In May 2020, Prime Minister Narendra Modi while announcing economic reforms to combat the Covid-19 pandemic, introduced a word which has since become common in Indian vocabulary: Atma-nirbhar.
'Atma-nirbhar' which literally translates to self-reliance. For Indians in lockdown, it meant being independent, financially, socially, and having the ability to do daily tasks on their own.
For businesses, however, it means not only do they achieve the 'Make in India' tag but also help in creating a sustainable product which adds to Indian's integrity.
On India's 74th year of Independence, here's a look at five very niche Indian businesses that really define 'Atma-Nirbhar.'
An 89-year-old woman from Assam is now giving a second life to worn-out saris that were punctured with holes from years of fraying and were accompanied by the smell of naphthalene balls.
Latika Chakrabarty, who hails from Dhubri in Assam, has worn and loved sarees for as long as she remembers. "We have worn saris since we were 13," she said. "It is a cultural thing, I guess."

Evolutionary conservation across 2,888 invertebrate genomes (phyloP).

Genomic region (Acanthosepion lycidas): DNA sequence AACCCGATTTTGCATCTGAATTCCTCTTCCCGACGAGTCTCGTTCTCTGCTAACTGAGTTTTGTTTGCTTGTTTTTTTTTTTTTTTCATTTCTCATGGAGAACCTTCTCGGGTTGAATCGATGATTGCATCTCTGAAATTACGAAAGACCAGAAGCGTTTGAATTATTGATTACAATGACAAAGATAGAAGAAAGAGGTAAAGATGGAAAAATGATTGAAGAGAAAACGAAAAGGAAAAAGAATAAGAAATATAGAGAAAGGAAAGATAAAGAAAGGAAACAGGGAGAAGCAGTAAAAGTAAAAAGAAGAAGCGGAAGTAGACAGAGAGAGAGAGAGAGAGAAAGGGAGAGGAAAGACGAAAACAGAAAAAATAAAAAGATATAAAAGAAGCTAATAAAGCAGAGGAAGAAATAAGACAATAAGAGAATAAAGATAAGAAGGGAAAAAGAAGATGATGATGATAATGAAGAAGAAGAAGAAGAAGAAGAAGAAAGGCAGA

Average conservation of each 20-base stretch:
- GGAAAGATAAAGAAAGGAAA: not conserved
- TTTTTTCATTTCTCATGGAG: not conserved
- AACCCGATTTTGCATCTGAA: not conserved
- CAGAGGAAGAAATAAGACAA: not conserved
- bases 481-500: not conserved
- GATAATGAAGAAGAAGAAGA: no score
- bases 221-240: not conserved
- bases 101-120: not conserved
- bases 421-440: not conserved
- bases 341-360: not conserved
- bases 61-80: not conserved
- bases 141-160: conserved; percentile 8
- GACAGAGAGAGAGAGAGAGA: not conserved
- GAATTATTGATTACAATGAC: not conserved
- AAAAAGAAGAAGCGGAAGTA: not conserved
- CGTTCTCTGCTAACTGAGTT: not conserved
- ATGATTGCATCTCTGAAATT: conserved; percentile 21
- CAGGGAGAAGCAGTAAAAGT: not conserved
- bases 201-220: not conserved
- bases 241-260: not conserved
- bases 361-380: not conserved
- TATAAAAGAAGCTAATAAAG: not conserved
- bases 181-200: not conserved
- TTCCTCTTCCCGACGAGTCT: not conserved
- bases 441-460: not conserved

After her marriage to Krishna Lal Chakrabarty, who was an Officer-Surveyor in Survey Of India that she traveled to various places in India, which gave her the opportunity of seeing different kinds of saris from different regions.
She now uses rejected kurtas, frocks and old sarees as her base material to make cloth bags. "It depends on what is available," she adds.
In times of pandemic, Latika has also taken to making the most essential garment of the new normal: Face masks. Operating out of an Instagram page and a website, you can read more about Latika's bags here.